In 1983 Nora went to Germany to teach, taking her three-year-old daughter and a big bag of clay. She had a rapport with the German women, who reminded her of her aunts at Santa Clara. Nora attended the Women's Conference in Beijing in 1995 and took her fifteen-year-old son to that. She has been exposing her children to the world all along, and now they are attending the American Indian Preparatory School in Rowe, New Mexico.

Although the act of making pottery is practiced traditionally as a communal art in all Indian villages, today collectors vie for unique pieces and the demand has shifted to individual expressions by name artists. Indicative of the changing values, so-called contemporary Indian claywork can command as much money as a good painting does in New York City galleries. Nora often creates atypical conceptual installations composed of a number of ceramic objects. If living an Indian life was not a high priority for Nora, her provocative work would easily secure her a place in the New York City art scene.

"There is no word for art in the Tewa language," recalls Nora in her book. "There is though the concept for an artful life, filled with inspiration and fueled by labor and thoughtful approach. The process of recording my life through clay and poetry results in an exciting volley of creative expression for me."

fig. 25: Four figures, 1996, By Nora Naranjo-Morse.
From 4.5 ft.x11in. dia. to 8.5x1.5 ft. dia.
Collection of Sara and David Lieberman.
Photograph by Craig Smith.

The tallest of the group of four figures that she made for the Legacy of Generations exhibition - she said it "stretched" her - was 11 1/2 feet tall unfired. It was so large that it had to be fired in a large gas kiln rather than in a ground pit-fire. Once all was said and done, the work measured 8 1/2 feet, having shrunk three feet because of artistic adjustments and firing.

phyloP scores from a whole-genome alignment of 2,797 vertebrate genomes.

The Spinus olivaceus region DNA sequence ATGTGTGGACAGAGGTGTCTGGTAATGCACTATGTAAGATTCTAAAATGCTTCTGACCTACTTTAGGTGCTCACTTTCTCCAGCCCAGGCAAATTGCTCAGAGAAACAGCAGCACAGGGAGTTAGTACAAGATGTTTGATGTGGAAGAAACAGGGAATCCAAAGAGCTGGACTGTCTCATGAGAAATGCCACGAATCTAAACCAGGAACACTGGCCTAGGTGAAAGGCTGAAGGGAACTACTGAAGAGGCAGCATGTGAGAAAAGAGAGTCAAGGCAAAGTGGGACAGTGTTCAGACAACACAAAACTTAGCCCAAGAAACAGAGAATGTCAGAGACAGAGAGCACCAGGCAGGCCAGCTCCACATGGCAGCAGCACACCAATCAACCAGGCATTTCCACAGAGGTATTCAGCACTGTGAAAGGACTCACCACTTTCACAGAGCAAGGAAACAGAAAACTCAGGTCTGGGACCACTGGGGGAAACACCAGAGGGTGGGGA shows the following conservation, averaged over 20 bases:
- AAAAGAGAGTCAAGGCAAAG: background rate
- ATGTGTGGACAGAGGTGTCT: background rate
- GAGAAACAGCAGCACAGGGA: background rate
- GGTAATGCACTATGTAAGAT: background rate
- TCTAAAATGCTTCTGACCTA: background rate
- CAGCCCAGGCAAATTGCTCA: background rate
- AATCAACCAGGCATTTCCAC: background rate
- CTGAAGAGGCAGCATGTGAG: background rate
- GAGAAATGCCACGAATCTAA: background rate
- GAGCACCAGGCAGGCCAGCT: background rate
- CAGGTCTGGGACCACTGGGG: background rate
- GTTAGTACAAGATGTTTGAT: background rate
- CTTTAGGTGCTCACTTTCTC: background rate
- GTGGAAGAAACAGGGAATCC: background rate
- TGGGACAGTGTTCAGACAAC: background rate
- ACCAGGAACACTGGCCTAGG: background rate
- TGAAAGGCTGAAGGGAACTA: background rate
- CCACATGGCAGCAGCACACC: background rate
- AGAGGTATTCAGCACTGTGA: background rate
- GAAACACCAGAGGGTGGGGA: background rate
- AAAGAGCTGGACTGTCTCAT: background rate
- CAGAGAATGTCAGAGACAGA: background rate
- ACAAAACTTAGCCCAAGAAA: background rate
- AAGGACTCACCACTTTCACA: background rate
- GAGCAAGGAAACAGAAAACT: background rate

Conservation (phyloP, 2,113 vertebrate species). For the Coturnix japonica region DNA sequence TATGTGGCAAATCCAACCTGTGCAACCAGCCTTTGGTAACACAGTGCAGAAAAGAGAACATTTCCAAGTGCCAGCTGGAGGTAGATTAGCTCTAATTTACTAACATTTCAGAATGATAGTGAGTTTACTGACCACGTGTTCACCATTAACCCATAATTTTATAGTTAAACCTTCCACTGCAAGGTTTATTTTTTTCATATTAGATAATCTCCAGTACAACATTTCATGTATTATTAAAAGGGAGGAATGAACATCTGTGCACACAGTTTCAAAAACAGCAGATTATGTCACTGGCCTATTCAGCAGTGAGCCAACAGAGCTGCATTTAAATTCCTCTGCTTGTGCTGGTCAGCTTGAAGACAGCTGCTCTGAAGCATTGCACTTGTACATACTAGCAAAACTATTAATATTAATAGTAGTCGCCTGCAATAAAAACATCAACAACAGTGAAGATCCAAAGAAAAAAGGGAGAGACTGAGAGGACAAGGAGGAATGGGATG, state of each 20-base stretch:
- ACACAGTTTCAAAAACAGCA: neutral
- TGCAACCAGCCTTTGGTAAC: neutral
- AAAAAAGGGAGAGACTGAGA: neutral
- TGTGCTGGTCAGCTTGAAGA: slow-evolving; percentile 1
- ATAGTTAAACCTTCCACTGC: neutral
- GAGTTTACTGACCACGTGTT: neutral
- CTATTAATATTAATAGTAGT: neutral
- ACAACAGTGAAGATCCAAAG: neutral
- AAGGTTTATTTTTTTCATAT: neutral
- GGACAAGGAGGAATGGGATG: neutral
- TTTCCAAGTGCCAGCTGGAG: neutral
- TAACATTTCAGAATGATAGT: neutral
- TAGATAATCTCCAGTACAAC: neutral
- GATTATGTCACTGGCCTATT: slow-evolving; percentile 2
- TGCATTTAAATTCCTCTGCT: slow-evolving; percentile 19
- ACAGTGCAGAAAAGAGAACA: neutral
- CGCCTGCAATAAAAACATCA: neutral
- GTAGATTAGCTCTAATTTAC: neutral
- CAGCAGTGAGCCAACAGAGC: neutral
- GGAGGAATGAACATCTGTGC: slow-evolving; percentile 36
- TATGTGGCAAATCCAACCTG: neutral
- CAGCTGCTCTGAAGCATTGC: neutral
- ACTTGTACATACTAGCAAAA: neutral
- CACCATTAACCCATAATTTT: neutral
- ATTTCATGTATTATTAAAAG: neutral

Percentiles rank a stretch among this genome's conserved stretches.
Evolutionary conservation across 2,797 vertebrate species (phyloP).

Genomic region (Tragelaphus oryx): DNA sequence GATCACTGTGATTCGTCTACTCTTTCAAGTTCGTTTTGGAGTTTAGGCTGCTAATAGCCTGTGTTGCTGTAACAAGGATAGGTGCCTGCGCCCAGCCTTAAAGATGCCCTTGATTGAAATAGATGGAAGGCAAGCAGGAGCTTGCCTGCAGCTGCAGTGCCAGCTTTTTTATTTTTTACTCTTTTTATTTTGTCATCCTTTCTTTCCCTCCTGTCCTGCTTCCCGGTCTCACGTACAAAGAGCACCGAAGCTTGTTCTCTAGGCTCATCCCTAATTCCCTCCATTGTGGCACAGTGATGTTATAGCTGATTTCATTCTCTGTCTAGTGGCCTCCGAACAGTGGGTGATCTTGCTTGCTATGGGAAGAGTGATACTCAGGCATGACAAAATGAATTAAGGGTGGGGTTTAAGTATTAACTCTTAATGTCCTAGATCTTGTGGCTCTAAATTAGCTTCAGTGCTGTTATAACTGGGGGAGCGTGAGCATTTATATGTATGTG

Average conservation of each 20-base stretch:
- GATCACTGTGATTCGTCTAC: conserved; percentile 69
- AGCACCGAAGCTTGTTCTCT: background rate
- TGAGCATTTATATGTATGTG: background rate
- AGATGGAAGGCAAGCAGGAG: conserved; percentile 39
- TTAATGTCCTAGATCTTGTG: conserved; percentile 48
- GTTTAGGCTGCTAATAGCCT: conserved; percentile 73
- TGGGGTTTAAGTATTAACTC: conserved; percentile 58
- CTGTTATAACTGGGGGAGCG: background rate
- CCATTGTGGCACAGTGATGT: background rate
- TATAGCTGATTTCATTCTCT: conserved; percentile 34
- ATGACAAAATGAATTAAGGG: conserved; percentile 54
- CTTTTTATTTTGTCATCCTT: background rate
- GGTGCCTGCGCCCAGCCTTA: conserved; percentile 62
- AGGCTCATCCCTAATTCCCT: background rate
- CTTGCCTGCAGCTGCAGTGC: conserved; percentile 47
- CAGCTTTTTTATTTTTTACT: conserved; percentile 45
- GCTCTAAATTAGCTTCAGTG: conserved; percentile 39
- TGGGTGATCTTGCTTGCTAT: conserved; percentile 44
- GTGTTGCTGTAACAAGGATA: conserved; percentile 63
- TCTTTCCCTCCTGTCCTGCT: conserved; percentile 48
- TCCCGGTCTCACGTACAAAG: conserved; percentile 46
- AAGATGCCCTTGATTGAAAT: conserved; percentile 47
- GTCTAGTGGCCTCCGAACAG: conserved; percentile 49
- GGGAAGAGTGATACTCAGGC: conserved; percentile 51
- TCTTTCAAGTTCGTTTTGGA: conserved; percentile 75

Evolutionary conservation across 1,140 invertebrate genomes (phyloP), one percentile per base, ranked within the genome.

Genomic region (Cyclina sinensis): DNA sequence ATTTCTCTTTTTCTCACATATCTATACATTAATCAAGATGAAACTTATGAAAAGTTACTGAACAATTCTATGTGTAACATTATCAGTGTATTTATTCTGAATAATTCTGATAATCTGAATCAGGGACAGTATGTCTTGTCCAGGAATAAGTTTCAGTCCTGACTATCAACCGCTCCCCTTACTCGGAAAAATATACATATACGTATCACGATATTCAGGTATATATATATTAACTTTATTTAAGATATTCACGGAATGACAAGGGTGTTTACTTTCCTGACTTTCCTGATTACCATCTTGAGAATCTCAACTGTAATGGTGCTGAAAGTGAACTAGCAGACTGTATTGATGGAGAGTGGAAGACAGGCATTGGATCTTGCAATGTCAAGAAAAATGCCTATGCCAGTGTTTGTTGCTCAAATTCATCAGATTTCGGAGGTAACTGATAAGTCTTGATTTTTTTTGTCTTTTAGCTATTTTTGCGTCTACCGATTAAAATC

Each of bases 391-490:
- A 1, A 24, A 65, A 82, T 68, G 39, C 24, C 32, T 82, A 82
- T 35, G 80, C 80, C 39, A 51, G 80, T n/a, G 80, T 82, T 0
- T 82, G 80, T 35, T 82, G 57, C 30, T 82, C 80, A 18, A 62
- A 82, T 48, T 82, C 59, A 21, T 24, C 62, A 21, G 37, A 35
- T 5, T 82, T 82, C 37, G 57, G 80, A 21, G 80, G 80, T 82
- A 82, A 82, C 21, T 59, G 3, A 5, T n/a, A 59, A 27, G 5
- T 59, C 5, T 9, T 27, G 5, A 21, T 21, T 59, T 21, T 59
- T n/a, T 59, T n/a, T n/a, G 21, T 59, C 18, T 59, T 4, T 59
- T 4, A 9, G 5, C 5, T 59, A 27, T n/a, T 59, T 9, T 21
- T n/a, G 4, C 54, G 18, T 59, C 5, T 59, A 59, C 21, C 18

The other multi-piece installation she created for us to choose from covered one large room. Nora and her niece, Roxanne Swentzell, are among the most innovative Indian women working in clay today.

"I know that I have something powerful in me, whatever happens I have that. I am changing. I'm writing; I'm doing monoprints, videos. The clay is changing - I'm doing larger pieces. My experiences pile up and get incorporated. I feel more certain now. When the time is right new things happen. I never know. I'm excited. I never know what will happen!" Nora repeats this exclamation over and over, literally bouncing up and down with the pleasure of these thoughts and with passion for the future.

fig. 26: Mud woman with pot, 1991.
By Nora Naranjo-Morse. 28"x18" dia.
Collection of Carol and Charles Gurke.
Photograph by Mary Fredenburgh.

Here is a poem about Nora's strong connection to clayworking, from her book Mud Woman: Poems from the Clay (University of Arizona Press, 1992.).


This clay starts calling to me only days after I've sworn it off

wishing to leave tired hands to rest,

wanting to release myself from the browns and reds

that bend easily into gentle curves,

instantly becoming a child's face,

a woman's skirt, or her husband's smile.

Resting from lines I review,

have reviewed,

and will review again.

Dusting off the sanded earth

as coarse surfaces level into fluid forms

I had not yet discovered,

so smooth and yet richly textured with life of its own.

I am in awe of this clay that fills me with passion

and wonder.

This earth

I have become a part of,

that also I have grown out of.

Jacquie Stevens

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All text © Susan Peterson.
Edited by Susan Ressler, based on compilation
© 1997 Abbeville Press and The National Museum of Women in the Arts.